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Oligogalacturonides and chitosan activate plant defensive genes through the octadecanoid pathway

Doares, S.H., Syrovets, T., Weiler, E.W., Ryan, C.A.
Proceedings of the National Academy of Sciences of the United States of America 1995 v.92 no.10 pp. 4095-4098
Solanum lycopersicum var. lycopersicum, chitosan, polyuronides, oligosaccharides, defense mechanisms, protein synthesis, proteinase inhibitors, leaves, polypeptides, jasmonic acid, gene expression, messenger RNA, abiotic stress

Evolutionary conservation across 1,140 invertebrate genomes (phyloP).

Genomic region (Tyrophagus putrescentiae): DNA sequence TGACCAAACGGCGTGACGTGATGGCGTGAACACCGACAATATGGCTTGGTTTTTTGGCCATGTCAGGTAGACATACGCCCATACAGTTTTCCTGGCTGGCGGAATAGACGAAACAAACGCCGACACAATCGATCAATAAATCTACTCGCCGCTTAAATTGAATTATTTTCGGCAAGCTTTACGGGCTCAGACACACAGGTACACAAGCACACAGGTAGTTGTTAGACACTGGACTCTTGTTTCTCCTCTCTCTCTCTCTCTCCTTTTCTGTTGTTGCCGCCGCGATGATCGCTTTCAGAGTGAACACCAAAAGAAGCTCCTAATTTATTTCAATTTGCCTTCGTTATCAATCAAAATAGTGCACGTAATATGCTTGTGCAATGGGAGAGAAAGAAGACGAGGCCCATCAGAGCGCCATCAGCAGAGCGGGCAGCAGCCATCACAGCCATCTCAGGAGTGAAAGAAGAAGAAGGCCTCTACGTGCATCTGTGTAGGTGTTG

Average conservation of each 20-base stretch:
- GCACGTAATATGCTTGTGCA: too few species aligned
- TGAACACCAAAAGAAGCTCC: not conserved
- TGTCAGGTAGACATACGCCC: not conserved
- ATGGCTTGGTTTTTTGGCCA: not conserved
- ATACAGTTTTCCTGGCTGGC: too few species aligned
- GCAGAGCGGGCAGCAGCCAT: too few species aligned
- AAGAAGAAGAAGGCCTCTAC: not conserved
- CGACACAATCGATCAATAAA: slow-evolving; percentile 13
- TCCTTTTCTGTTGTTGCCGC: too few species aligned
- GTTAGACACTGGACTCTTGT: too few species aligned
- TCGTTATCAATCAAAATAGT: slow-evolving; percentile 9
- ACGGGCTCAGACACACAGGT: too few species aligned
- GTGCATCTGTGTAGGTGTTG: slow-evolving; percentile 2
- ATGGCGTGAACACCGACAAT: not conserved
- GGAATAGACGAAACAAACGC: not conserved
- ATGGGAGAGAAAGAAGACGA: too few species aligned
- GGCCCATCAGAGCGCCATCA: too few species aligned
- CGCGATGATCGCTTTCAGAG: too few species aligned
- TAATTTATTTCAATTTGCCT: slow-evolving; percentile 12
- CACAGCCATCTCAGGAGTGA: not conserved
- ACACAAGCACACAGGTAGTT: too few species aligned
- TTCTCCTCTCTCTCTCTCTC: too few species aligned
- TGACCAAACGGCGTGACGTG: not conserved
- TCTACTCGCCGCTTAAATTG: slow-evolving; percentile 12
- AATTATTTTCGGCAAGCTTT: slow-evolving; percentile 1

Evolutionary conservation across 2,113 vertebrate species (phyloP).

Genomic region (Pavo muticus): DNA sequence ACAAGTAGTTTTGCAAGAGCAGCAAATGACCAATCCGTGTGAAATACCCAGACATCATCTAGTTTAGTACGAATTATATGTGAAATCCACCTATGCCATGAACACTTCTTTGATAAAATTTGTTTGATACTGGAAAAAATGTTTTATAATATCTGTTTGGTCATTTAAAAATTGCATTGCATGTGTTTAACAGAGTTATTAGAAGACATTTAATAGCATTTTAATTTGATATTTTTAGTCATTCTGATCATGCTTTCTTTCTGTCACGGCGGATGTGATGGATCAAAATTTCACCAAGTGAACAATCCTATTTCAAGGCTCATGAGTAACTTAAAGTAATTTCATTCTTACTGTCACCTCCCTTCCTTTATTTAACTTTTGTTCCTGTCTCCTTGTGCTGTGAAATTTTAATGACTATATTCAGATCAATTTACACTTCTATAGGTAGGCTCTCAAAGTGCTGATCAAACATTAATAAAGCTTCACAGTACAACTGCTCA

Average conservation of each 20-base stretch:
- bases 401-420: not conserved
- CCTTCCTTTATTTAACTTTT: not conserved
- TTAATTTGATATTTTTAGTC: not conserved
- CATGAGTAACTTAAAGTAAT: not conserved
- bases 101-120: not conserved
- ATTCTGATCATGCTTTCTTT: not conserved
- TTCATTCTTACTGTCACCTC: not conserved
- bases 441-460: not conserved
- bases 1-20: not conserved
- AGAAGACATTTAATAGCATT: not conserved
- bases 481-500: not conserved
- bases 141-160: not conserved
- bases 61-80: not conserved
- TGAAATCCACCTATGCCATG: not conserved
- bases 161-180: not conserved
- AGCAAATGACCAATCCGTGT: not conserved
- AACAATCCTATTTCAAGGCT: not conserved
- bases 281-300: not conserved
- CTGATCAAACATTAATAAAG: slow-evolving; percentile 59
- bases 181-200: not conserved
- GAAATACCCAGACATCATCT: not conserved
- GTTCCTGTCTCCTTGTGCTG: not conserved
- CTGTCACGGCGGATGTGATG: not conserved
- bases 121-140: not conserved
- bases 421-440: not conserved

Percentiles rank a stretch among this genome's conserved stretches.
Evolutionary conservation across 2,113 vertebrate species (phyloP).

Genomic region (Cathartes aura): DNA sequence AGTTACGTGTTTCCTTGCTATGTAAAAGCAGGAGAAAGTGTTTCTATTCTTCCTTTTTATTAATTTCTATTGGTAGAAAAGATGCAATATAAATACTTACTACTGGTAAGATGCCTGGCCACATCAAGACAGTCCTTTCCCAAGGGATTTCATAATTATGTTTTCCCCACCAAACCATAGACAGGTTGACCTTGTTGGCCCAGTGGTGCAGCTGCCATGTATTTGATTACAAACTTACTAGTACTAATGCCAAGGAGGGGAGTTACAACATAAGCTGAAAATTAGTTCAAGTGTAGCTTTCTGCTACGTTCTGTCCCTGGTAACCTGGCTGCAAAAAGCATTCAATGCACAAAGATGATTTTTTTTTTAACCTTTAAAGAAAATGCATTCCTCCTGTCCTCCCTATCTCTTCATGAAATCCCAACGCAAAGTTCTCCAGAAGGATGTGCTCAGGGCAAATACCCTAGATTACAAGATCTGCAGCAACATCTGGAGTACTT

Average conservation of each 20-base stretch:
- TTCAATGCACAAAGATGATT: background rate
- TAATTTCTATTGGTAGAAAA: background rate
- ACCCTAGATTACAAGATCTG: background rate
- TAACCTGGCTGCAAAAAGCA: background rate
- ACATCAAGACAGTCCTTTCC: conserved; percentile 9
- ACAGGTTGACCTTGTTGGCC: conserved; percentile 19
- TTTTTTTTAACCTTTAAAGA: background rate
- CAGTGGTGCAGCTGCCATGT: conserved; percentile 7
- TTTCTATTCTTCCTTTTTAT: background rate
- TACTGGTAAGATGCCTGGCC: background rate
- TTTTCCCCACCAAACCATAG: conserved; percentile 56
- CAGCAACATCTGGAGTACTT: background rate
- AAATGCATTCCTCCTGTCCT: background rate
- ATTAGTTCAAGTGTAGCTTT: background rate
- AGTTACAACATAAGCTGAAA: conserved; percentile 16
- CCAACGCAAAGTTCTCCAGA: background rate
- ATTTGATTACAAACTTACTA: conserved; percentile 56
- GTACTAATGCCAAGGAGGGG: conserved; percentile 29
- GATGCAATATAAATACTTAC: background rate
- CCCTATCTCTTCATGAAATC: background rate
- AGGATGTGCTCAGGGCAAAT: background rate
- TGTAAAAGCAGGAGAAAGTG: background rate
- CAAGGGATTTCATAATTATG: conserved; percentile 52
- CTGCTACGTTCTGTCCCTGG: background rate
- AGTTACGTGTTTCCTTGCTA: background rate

Jasmonic acid, synthesized from linolenic acid (the octadecanoid pathway), has been proposed to be part of a signal transduction pathway that mediates the induction of defensive genes in plants in response to oligouronide and polypeptide signals generated by insect and pathogen attacks. We report here that the induction of proteinase inhibitor accumulation in tomato leaves by plant-derived oligogalacturonides and fungal-derived chitosan oligosaccharides is severely reduced by two inhibitors (salicylic acid and diethyldithiocarbamic acid) of the octadecanoid pathway, supporting a role for the pathway in signaling by oligosaccharides. Jasmonic acid levels in leaves of tomato plants increased several fold within 2 hr after supplying the polypeptide systemin, oligogalacturonides, or chitosan to the plants through their cut stems, as expected if they utilize the octadecanoid pathway. The time course of jasmonic acid accumulation in tomato leaves in response to wounding was consistent with its proposed role in signaling proteinase inhibitor mRNA and protein synthesis. The cumulative evidence supports a model for the activation of defensive genes in plants in response to insect and pathogen attacks in which various elicitors generated at the attack sites activate the octadecanoid pathway via different recognition events to induce the expression of defensive genes in local and distal tissues of the plants.